For the emerging markets, IMF chief Kristalina Georgieva said the fund's estimates financial need of about $2.5 trillion to come of the current crisis.

World in recession as bad or worse than 2009 IMF chief
Money Coronavirus Saturday, March 28, 2020 - 09:04

The coronavirus has taken the world economy to a recession which will be as bad or worse than the financial meltdown of 2009, IMF chief Kristalina Georgieva said Friday.

"It is clear that we have entered a recession, as bad or worse than 2009," she said in an online press briefing.

Georgieva said that a key concern of the "sudden stop" of the world economy is a wave of bankruptcies and layoffs that can not only undermine the recovery but can erode the fabric of our society.

For the emerging markets, she said the fund's estimates financial need of about $2.5 trillion to come of the current crisis. But she warned that the estimate is on the lower side. Over 80 countries already have requested emergency aid from the International Monetary Fund.

The IMF chief said that though in recession, a recovery is very much possible in 2021 if the virus is contained across the globe.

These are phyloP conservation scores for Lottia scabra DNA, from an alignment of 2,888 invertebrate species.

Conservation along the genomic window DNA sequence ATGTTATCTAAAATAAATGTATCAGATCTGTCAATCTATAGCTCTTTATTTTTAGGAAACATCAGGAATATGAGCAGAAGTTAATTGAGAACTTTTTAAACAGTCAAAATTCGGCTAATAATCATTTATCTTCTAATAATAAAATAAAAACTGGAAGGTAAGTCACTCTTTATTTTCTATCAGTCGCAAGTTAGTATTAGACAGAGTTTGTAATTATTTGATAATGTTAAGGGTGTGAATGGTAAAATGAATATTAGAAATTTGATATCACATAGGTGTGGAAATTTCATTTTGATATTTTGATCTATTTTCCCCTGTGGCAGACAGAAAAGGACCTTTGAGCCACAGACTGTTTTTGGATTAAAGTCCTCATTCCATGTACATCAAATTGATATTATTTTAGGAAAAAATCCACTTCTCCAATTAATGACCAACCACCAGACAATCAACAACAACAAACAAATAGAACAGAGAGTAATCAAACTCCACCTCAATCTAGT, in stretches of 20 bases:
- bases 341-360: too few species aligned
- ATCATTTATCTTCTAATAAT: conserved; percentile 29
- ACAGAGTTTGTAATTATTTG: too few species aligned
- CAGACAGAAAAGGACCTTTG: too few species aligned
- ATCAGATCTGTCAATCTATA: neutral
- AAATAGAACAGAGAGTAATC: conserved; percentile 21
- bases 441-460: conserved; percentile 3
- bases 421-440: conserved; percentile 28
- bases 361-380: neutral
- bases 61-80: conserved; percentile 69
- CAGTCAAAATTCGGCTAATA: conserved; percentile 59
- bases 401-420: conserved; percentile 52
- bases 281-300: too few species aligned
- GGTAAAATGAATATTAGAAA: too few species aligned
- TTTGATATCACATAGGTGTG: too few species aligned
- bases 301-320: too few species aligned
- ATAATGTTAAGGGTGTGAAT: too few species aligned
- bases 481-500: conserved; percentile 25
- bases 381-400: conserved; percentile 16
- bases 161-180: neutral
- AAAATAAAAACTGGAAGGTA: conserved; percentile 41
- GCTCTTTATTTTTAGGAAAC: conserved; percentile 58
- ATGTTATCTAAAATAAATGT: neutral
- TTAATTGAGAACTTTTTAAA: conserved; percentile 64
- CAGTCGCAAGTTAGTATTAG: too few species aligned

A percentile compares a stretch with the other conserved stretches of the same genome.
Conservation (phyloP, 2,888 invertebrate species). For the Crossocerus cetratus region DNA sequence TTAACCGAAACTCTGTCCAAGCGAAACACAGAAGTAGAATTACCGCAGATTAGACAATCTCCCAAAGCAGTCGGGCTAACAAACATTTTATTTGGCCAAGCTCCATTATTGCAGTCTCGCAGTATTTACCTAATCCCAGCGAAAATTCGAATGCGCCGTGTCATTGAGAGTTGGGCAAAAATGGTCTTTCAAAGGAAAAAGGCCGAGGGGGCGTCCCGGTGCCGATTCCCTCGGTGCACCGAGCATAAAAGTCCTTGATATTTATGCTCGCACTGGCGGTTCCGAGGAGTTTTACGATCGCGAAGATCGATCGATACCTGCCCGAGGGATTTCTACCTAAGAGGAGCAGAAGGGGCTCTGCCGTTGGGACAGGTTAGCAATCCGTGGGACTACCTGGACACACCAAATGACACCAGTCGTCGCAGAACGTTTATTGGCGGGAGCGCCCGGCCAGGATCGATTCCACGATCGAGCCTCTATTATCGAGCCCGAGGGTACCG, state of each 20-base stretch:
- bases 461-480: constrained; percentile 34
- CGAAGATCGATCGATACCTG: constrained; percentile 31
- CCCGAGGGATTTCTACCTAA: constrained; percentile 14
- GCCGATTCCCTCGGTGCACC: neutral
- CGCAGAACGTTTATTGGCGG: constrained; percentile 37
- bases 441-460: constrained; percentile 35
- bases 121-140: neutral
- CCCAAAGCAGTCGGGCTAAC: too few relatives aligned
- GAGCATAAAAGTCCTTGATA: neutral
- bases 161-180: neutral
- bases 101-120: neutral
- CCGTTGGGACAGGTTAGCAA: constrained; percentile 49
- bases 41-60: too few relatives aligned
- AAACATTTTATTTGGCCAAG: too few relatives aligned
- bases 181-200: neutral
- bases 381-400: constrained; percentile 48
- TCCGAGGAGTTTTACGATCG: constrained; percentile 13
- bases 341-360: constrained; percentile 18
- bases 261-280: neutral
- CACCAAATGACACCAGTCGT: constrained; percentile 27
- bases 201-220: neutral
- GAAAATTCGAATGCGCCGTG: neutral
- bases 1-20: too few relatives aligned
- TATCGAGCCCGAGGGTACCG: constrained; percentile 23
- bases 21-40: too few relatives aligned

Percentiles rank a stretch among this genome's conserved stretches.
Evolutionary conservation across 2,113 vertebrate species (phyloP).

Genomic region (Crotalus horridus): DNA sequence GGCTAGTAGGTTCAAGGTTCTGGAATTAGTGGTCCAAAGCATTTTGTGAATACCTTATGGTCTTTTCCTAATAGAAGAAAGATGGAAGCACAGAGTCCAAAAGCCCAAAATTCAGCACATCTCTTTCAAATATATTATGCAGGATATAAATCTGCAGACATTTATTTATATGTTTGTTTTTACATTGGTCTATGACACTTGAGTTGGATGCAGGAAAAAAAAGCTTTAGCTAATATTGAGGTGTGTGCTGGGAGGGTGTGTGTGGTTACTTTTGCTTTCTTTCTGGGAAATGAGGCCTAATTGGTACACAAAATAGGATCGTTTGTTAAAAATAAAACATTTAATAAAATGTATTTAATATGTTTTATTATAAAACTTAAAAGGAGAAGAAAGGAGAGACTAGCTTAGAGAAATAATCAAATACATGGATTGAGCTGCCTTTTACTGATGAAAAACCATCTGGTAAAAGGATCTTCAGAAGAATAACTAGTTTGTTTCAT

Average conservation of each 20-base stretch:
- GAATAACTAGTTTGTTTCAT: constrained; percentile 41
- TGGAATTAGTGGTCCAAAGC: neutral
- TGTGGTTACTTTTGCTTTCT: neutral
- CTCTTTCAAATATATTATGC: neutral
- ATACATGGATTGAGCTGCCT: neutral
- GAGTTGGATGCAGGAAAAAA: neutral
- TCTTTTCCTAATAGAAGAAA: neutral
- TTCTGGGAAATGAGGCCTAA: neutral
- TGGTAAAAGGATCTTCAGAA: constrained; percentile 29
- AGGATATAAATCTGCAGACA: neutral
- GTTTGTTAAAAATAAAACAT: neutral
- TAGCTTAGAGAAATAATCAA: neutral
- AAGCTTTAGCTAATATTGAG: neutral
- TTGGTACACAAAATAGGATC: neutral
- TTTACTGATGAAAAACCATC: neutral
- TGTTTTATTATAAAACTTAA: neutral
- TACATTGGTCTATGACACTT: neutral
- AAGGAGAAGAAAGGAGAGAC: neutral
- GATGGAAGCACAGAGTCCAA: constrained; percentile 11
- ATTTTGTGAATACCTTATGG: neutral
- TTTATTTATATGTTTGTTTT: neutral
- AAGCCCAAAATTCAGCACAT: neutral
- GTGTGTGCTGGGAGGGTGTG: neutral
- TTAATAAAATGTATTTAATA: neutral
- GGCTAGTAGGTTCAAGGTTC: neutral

"We do project a recovery in 2021. In fact, there may be a sizeable rebound but only if we succeed in containing the virus everywhere and prevent liquidity problems from becoming a solvency issue," Georgieva said.

India too, is staring at a slowdown. Earlier, Moody's Investors Service slashed its estimate of India's GDP growth during 2020 calendar year to 2.5%, from an earlier estimate of 5.3% and said the coronavirus pandemic will cause unprecedented shock to the global economy.

In its Global Macro Outlook 2020-21, Moody's said India is likely to see a sharp fall in incomes at the estimated 2.5% growth rate, further weighing on domestic demand and the pace of recovery in 2021.

Standard and Poor’s (S&P) too, issued a fresh outlook for 2020 saying the growth rate would be only 5.2%. The rating agency’s earlier projection was 5.7%.  OECD (Organisation for Economic Cooperation and Development) had already slashed its forecasts for 2020 to 5.1%.